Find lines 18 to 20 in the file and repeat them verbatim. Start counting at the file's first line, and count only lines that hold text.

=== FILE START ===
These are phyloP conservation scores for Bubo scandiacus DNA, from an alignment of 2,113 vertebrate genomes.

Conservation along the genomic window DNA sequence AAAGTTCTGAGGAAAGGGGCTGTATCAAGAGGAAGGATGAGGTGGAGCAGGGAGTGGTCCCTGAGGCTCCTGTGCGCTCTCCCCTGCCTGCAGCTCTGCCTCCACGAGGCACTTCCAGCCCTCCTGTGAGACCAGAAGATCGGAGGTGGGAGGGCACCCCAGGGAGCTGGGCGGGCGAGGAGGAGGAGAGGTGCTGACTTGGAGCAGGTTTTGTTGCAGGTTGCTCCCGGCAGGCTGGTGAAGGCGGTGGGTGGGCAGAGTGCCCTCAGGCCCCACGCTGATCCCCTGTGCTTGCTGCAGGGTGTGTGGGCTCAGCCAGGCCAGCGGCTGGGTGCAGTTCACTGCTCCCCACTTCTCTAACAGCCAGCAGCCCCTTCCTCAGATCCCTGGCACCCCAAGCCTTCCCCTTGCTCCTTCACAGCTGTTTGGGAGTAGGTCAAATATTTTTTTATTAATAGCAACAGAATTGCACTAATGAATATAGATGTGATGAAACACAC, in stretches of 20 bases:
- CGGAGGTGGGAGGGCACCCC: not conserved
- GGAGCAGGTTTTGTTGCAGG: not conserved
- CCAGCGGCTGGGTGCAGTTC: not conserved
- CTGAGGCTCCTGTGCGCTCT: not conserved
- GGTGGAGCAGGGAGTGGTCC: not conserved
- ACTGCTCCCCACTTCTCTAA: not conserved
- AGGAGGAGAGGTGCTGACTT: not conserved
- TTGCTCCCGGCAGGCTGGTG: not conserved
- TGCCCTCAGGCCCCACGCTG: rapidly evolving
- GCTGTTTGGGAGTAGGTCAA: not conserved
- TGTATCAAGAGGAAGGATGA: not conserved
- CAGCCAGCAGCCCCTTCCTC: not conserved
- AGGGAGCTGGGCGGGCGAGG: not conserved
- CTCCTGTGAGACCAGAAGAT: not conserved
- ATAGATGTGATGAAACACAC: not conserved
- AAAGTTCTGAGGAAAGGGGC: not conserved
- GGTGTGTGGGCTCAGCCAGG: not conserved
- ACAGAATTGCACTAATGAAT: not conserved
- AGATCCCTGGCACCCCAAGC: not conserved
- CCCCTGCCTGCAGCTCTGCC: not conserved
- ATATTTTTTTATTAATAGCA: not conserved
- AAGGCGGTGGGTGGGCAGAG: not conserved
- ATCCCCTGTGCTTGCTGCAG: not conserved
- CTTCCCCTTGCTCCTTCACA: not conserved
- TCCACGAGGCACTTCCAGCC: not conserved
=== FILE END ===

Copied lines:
- AAAGTTCTGAGGAAAGGGGC: not conserved
- GGTGTGTGGGCTCAGCCAGG: not conserved
- ACAGAATTGCACTAATGAAT: not conserved